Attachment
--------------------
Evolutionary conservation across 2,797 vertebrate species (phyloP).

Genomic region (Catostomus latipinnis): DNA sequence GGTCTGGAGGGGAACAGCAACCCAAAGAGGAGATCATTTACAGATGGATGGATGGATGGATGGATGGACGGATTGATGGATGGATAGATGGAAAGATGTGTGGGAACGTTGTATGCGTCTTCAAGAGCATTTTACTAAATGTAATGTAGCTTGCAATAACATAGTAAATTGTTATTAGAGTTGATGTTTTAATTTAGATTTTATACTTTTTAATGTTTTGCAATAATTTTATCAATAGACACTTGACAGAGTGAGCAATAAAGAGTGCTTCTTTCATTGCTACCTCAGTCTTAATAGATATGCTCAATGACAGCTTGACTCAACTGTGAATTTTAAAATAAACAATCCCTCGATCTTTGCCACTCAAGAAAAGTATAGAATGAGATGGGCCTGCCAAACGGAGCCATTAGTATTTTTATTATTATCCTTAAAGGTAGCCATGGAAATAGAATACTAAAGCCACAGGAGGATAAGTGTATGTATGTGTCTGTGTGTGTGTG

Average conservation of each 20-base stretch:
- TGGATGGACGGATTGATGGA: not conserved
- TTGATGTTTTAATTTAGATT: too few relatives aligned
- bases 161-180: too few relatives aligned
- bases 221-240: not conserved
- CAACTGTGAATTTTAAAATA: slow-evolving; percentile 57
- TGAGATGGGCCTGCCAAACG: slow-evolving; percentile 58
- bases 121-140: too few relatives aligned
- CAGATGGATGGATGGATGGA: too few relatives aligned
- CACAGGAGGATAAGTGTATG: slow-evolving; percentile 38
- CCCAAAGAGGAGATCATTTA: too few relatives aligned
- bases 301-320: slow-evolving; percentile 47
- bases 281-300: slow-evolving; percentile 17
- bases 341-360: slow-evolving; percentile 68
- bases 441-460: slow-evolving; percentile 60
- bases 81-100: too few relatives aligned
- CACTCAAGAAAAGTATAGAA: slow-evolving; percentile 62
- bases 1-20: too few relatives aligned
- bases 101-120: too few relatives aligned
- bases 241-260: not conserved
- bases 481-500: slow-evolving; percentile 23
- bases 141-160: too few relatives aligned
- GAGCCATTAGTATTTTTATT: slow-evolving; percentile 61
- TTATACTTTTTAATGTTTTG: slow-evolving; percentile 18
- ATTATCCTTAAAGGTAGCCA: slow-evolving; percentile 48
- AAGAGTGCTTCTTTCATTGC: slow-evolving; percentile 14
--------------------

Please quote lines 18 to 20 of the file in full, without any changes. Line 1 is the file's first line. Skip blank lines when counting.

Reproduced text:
- bases 81-100: too few relatives aligned
- CACTCAAGAAAAGTATAGAA: slow-evolving; percentile 62
- bases 1-20: too few relatives aligned